After six months of solely online programming, Emma’s Torch reopened in October of 2020 with a three track program including the original culinary program in addition to two new tracks for alumni: the first being a community building program and the second a management-level leadership development fellowship for select program graduates.

Ruslan Abdraimov, a graduate of Emma’s Torch, participated in the fellowship. Abdraimov arrived in New York from Russia in 2016 with just $216 in his pocket and no understanding of the English language. Fleeing cultural and political persecution, he left everyone and everything he knew behind – for a chance to start over in America.

Winter’s Heat, cooked by Abdraimov on his graduation night.(Photo/Ruslan Abdraimov)

He knew one person in New York, who loaned him his sofa and told him about Emma’s Torch. Abdrainmov applied to the pilot program in 2017 and became a student in the first graduating cohort at Emma’s Torch.

Abdraimov remembers making 12 dishes on his graduation night. “I can’t choose a favorite,” he laughs. “It’s like asking [me] to pick [a] favorite child.”

But four of the dishes made him especially proud – a combination he calls “Winter’s Heat.” The roasted buckwheat katah, celery potato mash, sauerkraut stir fried with German sausage, and deep fried mushroom stuffed meatballs use all the vegetables available during winters in Russia. “Winters in a large part of Russia are long and cold. And you have to eat a lot to keep yourself warm,” he says with a smile.

Abdraimov describes his experience at Emma’s Torch as more than just an education in the culinary arts.“You know, it’s one thing when you hear about different countries and religions, but the other thing is, when you actually have a chance to meet that person and spend some time in a kitchen with that person, you know, and be around them every day, like for eight to 10 hours a day,” he said, nodding his head. “You learn a lot. And behind all that history, it’s something universal -- things like kindness, friendship.”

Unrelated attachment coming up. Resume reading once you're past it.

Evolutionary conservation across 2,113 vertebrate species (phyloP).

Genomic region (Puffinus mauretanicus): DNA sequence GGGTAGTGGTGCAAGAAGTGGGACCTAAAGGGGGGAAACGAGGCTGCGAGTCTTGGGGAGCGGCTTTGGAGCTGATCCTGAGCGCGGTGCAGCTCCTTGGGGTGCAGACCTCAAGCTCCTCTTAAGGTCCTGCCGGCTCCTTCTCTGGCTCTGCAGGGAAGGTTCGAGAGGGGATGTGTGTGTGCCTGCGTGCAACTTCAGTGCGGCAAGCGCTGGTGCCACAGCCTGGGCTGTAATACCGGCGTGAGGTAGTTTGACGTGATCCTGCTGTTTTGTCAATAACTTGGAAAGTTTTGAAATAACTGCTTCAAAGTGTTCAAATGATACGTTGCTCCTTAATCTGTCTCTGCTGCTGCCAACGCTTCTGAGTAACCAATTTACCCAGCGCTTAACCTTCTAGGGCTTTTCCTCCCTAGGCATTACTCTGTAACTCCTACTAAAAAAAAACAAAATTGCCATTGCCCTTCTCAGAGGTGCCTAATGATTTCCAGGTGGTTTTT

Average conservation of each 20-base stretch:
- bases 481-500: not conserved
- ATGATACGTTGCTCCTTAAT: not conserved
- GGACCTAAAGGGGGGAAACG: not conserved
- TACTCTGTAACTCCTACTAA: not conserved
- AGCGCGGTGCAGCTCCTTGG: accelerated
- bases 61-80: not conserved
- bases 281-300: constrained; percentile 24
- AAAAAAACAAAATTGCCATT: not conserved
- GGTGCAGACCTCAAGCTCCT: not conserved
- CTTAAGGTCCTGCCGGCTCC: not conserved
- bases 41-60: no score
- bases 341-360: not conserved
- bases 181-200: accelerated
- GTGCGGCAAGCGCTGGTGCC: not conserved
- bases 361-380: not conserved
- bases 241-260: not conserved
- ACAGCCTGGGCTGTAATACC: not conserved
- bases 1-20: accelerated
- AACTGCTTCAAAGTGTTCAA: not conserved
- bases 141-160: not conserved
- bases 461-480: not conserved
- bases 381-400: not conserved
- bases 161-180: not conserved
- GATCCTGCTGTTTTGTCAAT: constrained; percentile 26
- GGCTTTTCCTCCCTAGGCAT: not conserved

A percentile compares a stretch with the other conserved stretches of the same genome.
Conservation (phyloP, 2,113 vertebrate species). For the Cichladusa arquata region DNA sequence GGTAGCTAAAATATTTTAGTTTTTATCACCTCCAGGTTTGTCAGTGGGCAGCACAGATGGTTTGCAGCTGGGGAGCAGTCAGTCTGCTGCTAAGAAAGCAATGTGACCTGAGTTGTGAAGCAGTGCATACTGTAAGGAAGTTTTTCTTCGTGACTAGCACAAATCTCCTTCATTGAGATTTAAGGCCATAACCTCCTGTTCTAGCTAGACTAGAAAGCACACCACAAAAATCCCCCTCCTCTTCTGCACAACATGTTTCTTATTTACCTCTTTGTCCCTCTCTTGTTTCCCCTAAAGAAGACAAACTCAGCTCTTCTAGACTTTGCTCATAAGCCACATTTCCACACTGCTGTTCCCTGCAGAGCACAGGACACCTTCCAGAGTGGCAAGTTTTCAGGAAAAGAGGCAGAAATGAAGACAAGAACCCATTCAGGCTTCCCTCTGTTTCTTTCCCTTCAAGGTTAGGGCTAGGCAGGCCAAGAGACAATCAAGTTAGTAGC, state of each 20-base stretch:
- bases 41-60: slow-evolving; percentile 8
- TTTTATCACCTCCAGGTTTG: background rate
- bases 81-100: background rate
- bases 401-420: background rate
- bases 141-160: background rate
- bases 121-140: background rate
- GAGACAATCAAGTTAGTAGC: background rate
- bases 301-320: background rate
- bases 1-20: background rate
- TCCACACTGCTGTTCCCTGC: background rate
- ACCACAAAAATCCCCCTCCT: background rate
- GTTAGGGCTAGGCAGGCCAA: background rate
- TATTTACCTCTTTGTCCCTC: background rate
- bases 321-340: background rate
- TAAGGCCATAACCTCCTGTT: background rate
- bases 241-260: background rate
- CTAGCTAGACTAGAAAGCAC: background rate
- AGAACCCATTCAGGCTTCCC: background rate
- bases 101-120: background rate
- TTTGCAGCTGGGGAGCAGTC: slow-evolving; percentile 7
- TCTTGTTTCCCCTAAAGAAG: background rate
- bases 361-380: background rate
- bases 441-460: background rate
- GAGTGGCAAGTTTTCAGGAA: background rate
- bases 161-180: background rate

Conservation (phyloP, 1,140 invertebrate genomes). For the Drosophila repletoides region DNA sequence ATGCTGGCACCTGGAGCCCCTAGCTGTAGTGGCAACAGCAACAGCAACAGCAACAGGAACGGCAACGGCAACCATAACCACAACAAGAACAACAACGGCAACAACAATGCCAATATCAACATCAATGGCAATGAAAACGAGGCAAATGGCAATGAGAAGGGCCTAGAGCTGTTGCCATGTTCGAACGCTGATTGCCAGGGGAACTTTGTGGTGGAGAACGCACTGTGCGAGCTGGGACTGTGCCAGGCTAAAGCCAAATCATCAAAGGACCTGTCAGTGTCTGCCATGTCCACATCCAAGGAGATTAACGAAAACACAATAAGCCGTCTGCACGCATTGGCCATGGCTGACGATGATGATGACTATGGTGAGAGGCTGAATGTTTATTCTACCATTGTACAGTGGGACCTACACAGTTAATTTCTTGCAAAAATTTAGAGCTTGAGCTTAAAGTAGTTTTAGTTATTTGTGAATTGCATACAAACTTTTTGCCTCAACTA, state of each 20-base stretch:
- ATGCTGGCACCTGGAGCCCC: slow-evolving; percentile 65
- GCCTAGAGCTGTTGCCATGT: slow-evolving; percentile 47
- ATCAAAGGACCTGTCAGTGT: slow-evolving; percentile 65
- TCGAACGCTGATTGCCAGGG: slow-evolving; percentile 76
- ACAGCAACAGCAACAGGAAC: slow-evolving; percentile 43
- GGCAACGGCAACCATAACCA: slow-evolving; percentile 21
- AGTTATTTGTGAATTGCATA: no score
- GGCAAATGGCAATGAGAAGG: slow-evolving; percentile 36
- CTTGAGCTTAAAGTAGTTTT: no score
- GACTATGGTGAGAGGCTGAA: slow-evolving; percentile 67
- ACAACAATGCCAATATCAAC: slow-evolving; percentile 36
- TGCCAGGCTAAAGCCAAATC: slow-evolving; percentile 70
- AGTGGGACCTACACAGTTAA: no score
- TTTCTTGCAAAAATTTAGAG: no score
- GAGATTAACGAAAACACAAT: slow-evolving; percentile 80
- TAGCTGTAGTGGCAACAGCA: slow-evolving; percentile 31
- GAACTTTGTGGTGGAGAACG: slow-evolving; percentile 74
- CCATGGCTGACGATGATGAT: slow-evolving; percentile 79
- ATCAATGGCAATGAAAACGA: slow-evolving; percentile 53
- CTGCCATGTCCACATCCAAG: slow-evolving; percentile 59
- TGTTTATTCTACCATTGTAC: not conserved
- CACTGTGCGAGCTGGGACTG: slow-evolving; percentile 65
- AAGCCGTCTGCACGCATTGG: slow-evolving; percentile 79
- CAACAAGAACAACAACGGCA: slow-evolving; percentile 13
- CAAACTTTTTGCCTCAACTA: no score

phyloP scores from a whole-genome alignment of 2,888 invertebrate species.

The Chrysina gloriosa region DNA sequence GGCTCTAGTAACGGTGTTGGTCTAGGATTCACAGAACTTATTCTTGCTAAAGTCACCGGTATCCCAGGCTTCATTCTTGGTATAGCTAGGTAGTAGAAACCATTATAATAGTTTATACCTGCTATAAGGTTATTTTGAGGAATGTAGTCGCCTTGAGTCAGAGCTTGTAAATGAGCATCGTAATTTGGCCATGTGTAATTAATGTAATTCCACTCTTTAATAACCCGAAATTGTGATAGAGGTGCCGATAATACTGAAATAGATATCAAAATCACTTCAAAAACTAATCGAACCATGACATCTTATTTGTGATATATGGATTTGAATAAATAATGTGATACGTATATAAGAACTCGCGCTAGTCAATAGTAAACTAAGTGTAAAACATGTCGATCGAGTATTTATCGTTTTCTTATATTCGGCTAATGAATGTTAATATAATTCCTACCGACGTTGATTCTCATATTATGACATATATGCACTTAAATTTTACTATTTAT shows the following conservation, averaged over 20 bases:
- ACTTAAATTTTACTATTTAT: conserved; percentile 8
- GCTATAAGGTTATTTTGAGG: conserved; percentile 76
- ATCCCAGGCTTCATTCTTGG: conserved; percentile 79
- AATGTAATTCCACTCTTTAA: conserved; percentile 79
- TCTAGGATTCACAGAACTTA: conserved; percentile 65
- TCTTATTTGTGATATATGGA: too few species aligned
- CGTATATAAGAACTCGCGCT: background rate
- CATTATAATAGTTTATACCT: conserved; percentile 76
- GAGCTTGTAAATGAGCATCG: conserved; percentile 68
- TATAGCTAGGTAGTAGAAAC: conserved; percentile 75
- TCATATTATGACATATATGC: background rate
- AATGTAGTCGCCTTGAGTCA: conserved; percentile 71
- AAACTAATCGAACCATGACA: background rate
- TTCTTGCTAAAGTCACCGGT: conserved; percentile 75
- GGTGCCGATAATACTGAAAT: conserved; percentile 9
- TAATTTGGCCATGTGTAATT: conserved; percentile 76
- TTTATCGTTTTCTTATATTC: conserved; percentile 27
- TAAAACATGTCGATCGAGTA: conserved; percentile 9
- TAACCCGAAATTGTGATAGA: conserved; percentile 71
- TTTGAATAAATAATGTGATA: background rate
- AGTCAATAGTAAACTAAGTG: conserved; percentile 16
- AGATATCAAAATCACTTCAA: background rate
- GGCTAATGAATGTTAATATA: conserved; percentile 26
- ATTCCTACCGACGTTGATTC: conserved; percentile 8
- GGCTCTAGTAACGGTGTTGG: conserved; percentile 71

As Brodie shifts her focus to the students and alumni, the flames of Lady Liberty’s fire continue to burn at Emma’s Torch, which has transformed into a take-out cafe. As it was before the pandemic, the menu remains “New American cuisine,” cooked by New Americans.


‘Not Your Mother’s Potato Latkes’

As published in the Columbia News Service

‘Not Your Mother’s Potato Latkes’

Lily Lopate

Kosher Culinary Center co-founder and director Perline Dayan in the teaching kitchen. (Photo/Lily Lopate)

Kosher cooking has a lot of rules, but that doesn’t mean that learning kosher cooking isn’t fun. During a pastry workshop at the Kosher Culinary Center in Brooklyn in July, the students — six women, one teenage boy and one man — were tasting bite-sized cocoa pear muffins that had just emerged from the oven. “These muffins are perfect for a ladies’ brunch, bridal shower or bris,” said Avram Wiseman, 64, the Center’s co-founder and chef. As the class inspected the flecks of melted chocolate and grated pears, the teenage student looked despondently at a muffin that overflowed in the baking tray. Wiseman noticed. “What do we do with our mistakes?” he asked. “We eat them!”